Far – Yep…not a simple dynamic. Oil producing from a well I justified drilling in 2000 when it was $30/bbl now sells for much more then I used in my economics. But it cuts both way. $billions were spent drilling NG wells when prices boomed 6 years ago. And then companies were slaughtered when prices eventually fell more then 70%. That price collapsed turned my $400 million NG drilling program into a $zero drilling program. And that means less drilling which will eventually mean high NG prices.

    Folks who bitch about high oil/NG prices don’t shed a tear for the oil patch when prices collapsed. But they don’t understand what low prices lead to…high prices. The oil patch is not monolithic. The pubcos love high prices for a simple reason: it provides more wells to drill and thus more reserves to book. Even if the profit margin is low like we see in the shale plays. Privcos, like mine, can only take advantage of high prices if the rate of return is sufficient. But the pubcos’ high utilization of the drilling infrastructure increases the cost for privco drilling. And that reduces our drilling incentive. The big advantage for my privco is that while the pubcos are chasing the shales they aren’t competing with us for the limited number of the more profitable conventional wells. If it weren’t for the shales at least half the oil companies wouldn’t exist today. And fewer companies drilling = less oil/NG = higher prices.

    So high oil prices lead to more shale drilling. More shale revenue, even at a low ROR, adds to US oil production because the pubcos recycle much of that revenue into more drilling. More drilling = more oil = more price stability.

    Unfortunately there are other factors, such as economic activity and geopolitics, that impacts the dynamic. BTW the best rate of return I’ve ever made for a company was when NG was selling for $0.90/mcf years ago. Thanks to a very high success rate AND low drilling cost (as a result of little drilling activity due to low prices) my finding cost was $0.12/mcf. A company’s profit margin ISN’T dependent on what price they sell oil/NG for but what it cost to find it. True today and always has been. I’ve seen far more companies go under as a result of high price periods of exuberance then from low price periods. And 99% of the public is incapable of understanding that.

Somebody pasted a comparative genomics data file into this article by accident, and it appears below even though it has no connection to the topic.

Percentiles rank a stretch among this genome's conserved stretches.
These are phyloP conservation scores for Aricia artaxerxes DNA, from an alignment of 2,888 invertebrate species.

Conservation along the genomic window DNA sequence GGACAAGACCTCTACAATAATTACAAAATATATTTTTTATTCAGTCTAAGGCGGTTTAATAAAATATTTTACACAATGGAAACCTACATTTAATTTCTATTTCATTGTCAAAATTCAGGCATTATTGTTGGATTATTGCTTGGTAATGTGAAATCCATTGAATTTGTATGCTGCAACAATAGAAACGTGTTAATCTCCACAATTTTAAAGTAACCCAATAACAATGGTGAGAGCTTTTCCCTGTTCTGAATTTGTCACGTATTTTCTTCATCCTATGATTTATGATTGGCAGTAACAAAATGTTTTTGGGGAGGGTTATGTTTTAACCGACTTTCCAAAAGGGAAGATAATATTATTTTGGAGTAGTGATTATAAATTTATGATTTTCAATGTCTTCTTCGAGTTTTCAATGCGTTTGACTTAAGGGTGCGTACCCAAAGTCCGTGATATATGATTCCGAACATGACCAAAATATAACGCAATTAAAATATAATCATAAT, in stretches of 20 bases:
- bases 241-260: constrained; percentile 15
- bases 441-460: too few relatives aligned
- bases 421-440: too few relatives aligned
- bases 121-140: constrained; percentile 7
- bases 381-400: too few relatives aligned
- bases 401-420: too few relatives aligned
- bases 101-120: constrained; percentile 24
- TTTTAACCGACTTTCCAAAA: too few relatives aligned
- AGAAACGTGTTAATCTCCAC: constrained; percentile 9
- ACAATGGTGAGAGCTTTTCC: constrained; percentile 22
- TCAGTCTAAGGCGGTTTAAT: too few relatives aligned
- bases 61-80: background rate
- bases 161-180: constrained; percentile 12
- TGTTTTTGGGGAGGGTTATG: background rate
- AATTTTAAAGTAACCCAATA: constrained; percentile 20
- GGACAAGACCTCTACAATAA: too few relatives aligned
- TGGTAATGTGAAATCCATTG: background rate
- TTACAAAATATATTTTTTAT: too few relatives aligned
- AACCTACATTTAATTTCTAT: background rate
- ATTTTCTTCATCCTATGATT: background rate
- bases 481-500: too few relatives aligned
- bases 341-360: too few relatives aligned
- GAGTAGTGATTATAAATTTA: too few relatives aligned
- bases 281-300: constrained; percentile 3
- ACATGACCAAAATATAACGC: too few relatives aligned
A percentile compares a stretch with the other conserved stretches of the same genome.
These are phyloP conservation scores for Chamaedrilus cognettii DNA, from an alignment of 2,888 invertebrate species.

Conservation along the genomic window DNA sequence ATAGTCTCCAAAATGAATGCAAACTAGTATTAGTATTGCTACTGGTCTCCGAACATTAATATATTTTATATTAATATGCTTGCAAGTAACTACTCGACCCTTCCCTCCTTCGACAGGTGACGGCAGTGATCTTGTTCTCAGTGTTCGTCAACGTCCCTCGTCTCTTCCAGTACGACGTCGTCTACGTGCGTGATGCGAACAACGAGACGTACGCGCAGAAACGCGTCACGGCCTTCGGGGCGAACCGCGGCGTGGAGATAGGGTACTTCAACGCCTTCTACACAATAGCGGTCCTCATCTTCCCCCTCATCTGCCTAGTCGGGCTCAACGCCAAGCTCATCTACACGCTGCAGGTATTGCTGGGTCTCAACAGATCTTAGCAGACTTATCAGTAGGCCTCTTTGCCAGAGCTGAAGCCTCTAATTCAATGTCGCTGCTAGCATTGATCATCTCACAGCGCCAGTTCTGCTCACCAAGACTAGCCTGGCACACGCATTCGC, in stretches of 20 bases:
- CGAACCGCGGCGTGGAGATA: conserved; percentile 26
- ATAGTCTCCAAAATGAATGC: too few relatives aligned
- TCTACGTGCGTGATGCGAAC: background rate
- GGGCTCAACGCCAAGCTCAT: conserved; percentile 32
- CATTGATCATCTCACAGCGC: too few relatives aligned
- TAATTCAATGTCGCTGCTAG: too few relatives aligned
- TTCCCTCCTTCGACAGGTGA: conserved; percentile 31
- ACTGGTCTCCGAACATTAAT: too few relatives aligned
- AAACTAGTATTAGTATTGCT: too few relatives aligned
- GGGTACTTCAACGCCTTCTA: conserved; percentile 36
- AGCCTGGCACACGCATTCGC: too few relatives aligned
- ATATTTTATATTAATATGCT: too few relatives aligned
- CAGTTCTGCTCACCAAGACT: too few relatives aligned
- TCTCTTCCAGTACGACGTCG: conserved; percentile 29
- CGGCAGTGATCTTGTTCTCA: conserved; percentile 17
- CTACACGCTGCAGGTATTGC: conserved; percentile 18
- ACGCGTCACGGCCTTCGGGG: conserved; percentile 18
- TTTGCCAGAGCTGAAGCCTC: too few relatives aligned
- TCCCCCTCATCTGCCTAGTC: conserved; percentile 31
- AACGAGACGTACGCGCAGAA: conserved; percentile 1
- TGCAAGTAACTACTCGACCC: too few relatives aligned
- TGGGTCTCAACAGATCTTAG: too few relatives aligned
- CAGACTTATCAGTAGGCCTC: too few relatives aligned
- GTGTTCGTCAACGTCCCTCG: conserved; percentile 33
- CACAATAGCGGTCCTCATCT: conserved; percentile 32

18. rockman on Sun, 26th Jan 2014 4:31 pm 

    NR – Yep…the terminology makes it confusing. For instance there is no prospect easier to produce oil from then the Eagle Ford Shale. The drilling and frac’ng is butt simple. And the geologic analysis? What analysis? Just look at the map: they just pick an azimuth for the well path, scrape a location and drill.

    A little secret…don’t tell anyone: in the oil patch when we call someone a “great shale geologist” it is not considered a compliment. It’s a tad bit of mockery.

    It is easier today the ever before to find the conventional reservoirs left it the world. And there are fewer conventional reservoirs left to find today then ever before. So is the oil left to find easy or difficult. You say tomato and I say potato.

  19. Northwest Resident on Sun, 26th Jan 2014 5:11 pm 

    Dang, leave it to “the rock” to dynamite an easy-to-grasp concept with nitroglycerine-filled facts.

  20. Jerry McManus on Sun, 26th Jan 2014 8:07 pm 

    Not to mention the subtleties of Proved vs. Probable and Reserves vs. Resources.

    The “one trillion” number is superficial, at best. I’ve seen credible estimates that there are 6 trillion barrels of hydrocarbons in the Earth’s crust. That is total resource, or original oil in place.

    How much of that can technically be recovered and thus booked as a reserve? Average global recovery rates are abut 30%, which gives us the two trillion number. Note that is global average, different fields may have vastly different results. It all depends on price and technology as the cheerleaders are fond of reminding us.

    How much of that is proven and not just probable? Again, it depends, and to make it even more complicated there are different degrees of proven and probable. As Rockman pointed out, it is a moving goal post. Oil that is proven at one price may not be economical at another price.

    Throw in the recent fondness for redefining oil as “anything that is liquid and can be burned” and you have quite a mess to sort out.

    Details which this fluff piece completely glosses over.

  21. rockman on Sun, 26th Jan 2014 10:13 pm 

    Jerry – Great points. I’ll also add that “proven” reserves don’t always get produced. I’ve gotten more than one third party reserve auditor to accept my “proven” numbers. It can be done without lying. You just have to be very good at it. I got pretty good at baffling them with my bullish*t if I do say so myself. LOL.